3. The Assessing Authority is said to have proceeded to levy the tax in the manner it did on the basis of the instructions received from the Excise and Taxation Commissioner, Punjab. The firm, therefore, thought that no useful purpose could have been served by filing an appeal or revision against the order of the Assessing Authority and so instituted the present petition straightaway.

4. The Assessing Authority, Bhatinda, the Excise and Taxation Commissioner, Punjab, and the State of Punjab--respondents--in their written statement admitted that Messrs International Cotton (Waste) Corporation, Bhatinda, stood registered under the Punjab General Sales Tax Act, 1948, and added that the branch office at Bhatinda was a separate entity and local agent of the firm was the dealer for all purposes under the Act and not the head office at Bombay. Further, the purchases and sales of cotton on the strength of the registration certificate were to be made by the branch office at Bhatinda and not by the Bombay office. They further pleaded that the Bhatinda office of the firm transferred the cotton purchased in the territory of Punjab to their head office at Bombay which subsequently sold the same in the course of export out of the territory of India. According to them only the sales made by the branch office in the State of Punjab were to be taken into account while making the assessment because the same was a dealer under the Act in respect of the business done by this branch only and not of any other branch outside the State. As regards the levying of tax on the hessian cloth at a higher rate, it was contended that cotton only was liable to tax at the rate of 2 per cent., and not the packing material. They finally urged that the writ petition was incompetent because the petitioners had failed to avail of the remedies provided under Sections 20 and 21 of the Act.

5. There is no manner of doubt that in law, a partnership has no existence distinct and independent of the members composing it. The name under which a firm carries on business is in point of law a conventional name applicable to the persons who are members of the firm. If any authority for this proposition is necessary, reference may be made to the case of Commissioner of Income-tax, West Bengal v. A.W. Figgies and Company and Ors. [1953] 24 I.T.R. 405, where the Supreme Court observed that:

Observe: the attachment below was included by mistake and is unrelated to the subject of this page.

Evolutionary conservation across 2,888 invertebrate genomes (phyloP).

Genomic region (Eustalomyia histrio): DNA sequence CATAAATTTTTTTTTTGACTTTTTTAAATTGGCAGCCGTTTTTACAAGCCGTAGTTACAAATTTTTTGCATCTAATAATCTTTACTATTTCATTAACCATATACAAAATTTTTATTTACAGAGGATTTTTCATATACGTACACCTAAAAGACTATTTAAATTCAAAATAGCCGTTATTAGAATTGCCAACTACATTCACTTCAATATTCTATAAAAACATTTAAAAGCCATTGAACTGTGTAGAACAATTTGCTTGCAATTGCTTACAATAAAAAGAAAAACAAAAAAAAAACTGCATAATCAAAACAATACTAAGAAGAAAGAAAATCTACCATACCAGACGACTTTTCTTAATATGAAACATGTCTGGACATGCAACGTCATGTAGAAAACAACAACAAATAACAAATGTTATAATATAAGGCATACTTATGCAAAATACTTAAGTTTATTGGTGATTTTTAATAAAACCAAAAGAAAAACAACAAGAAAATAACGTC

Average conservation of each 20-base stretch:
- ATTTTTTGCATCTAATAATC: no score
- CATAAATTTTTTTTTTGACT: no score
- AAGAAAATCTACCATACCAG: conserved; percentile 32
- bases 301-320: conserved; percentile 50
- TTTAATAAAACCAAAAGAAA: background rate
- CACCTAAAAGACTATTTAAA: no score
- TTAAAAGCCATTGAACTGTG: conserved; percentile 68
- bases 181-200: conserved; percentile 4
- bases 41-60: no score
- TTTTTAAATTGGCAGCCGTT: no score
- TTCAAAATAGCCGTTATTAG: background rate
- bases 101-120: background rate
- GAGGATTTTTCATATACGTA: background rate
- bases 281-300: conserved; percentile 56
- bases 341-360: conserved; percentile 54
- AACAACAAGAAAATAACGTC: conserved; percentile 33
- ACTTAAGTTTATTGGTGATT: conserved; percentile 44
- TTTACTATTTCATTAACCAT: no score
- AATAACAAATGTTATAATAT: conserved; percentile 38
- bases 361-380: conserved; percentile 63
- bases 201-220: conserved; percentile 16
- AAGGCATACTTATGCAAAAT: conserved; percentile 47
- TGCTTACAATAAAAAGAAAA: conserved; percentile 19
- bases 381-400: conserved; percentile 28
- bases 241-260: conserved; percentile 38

Under the law of partnership a firm has no legal existence apart from its partners and it is merely a compendious name to describe its partners but it is also equally true that under that law there is no dissolution of the firm by the mere incoming or outgoing of partners.

6. The Assessing Authority in this case for reasons so obvious did not properly appreciate that the head office and branch office of the firm were one and the same entity. If a person carries on business at two places under the same name he will continue to have one entity and not two simply because he has business centres at two places. The respondents admitted, as is also clear from the impugned assessment order (copy annexure A), that the cotton purchased by the Bhatinda branch office was exported by the head office at Bombay to foreign countries. The Bhatinda branch office can be said to have purchased the cotton in the course of export out of the territory of India. It was, therefore, not proper for the Assessing Authority to hold that since the purchases of cotton were made by the branch office at Bhatinda and the cotton was then transferred to the head office at Bombay which in turn exported it outside India, the exemption claimed by the petitioners under Section 5(2)(a)(vi) of the Act could not be granted. In view of the matter, the Assessing Authority should have allowed the exemption claimed by the petitioners from their gross turnover under Section 5(2)(a)(vi) of the Act and the omission to do so invalidated the impugned order.

7. The respondents' objection that the writ petition did not lie because the petitioners had failed to avail of the remedies open to them by way of appeal and revision under Sections 20 and 21 of the Act cannot prevail. The petitioners alleged in paragraph 7 of the writ petition that the Assessing Authority had disallowed their claim in accordance with the instructions received by him from the Excise and Taxation Commissioner. This has not been controverted by the respondents and so has to be accepted as correct. In these circumstances the right of appeal had been reduced to a mere formality, if not rendered farcical. The petitioners would not have gained anything substantial by preferring an appeal. Their failure to file the appeal or revision is no bar to the filing of the present writ petition. This finds support from the decision in the case, New Rajasthan Mineral Syndicate, Nizampur v. The State of Punjab and Anr. 67 Punj. L.R. 155.

8. For the reasons given above, the civil writ is allowed with costs and the assessment order dated 1st February, 1963, (copy annexure A) is quashed.